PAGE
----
She told me they were real girlfriends. She said sometimes he’d come home extra late from the bar (that he owned), but only a couple times did she make a fuss about it. Occasionally he’d take one of his girlfriends for a drive on a Sunday, and she didn’t really care except when a neighbor pointed out that she’d seen Poppy in the driveway with his girlfriend; as if Mimi needed someone pointing out what she already knew. I told her that must have been embarrassing.

She said that only once did she go into the bar and make a fuss. A bunch of the ladies “who hang around in bars” were lined up for him and she marched in there, called him down to the end of the bar and said, “If you play in the mud, Joey, you’re gonna get shit on your sneakers.” {I don’t know if my grandfather ever owned a pair of sneakers, but I’m sure the point was taken.}

Mimi told me that Poppy didn’t deny his girlfriends, and neither did he say “but you’re the one I come home to.” Instead he said, “Remember: you’re the one going shopping tomorrow.”

And shop she did. We’d go to Bloomingdales where she’d buy me the entire Esprit collection (among other things) and then send the boxes COD to the bar. One time she bought me a cotton crew-neck sweater in every color and every size because they were on sale. That rainbow sat on the top shelf of my closet for the seven years it took to cycle through the sizes.

Maybe this is how the hoarding started. Poppy had girlfriends and Mimi worried that if he left her she’d be poor again, so she stocked up.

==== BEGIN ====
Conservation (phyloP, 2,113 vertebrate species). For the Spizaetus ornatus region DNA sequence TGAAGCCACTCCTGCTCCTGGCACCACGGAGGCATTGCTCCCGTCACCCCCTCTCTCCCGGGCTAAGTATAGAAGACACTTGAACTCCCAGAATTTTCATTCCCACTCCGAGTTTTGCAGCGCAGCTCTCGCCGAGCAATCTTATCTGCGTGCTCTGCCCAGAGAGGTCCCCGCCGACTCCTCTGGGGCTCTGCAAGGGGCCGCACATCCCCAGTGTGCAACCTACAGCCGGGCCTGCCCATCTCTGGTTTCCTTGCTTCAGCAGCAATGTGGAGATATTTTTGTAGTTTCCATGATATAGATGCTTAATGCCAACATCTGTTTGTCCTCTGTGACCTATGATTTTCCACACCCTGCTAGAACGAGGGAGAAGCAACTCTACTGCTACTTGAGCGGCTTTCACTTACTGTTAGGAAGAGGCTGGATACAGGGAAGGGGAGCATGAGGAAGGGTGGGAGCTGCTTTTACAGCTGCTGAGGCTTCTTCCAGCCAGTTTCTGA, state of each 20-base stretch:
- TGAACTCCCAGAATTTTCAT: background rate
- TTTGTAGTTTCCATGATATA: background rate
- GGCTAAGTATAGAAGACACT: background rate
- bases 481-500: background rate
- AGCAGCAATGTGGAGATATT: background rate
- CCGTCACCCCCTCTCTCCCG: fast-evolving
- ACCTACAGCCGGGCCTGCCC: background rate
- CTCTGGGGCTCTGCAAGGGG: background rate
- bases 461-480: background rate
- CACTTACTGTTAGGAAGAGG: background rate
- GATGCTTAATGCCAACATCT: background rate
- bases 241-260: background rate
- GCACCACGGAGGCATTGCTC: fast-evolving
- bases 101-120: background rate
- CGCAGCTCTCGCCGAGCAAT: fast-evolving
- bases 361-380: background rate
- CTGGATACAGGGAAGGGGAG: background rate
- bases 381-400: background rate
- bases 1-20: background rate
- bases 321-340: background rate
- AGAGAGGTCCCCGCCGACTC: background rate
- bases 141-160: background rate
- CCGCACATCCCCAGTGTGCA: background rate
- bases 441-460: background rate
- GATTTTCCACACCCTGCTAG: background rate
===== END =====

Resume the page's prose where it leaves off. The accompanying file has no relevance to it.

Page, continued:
Mimi told me she thought about leaving him, but stayed for one reason: the money. There’s so little shame at this late stage of her life. It’s enlightening, refreshing, and about goddamn time.

I’ve always known that my grandfather and great-grandfather were bar owners, but had never really thought about what they did before that or what they did during prohibition. I just found paperwork letting me know that my great-grandfather had an automobile repair shop on W.64th street, which was news to me, but last night I got more news: they had a speakeasy.

Well of course they did. And of course I knew nothing about it until now. Goodness I wish I could talk to my Poppy again. I wish he’d known he could speak easy to me.

Here are two pictures of my Pop behind the bar that his parents opened after Prohibition. In the first one he’s seventeen years old. The man on the left is the cook. In the second one he’s twenty-eight and apparently has something to say.

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When our evening was winding down Mimi asked for crackers again, and I ran down to the corner for her. She deserves it.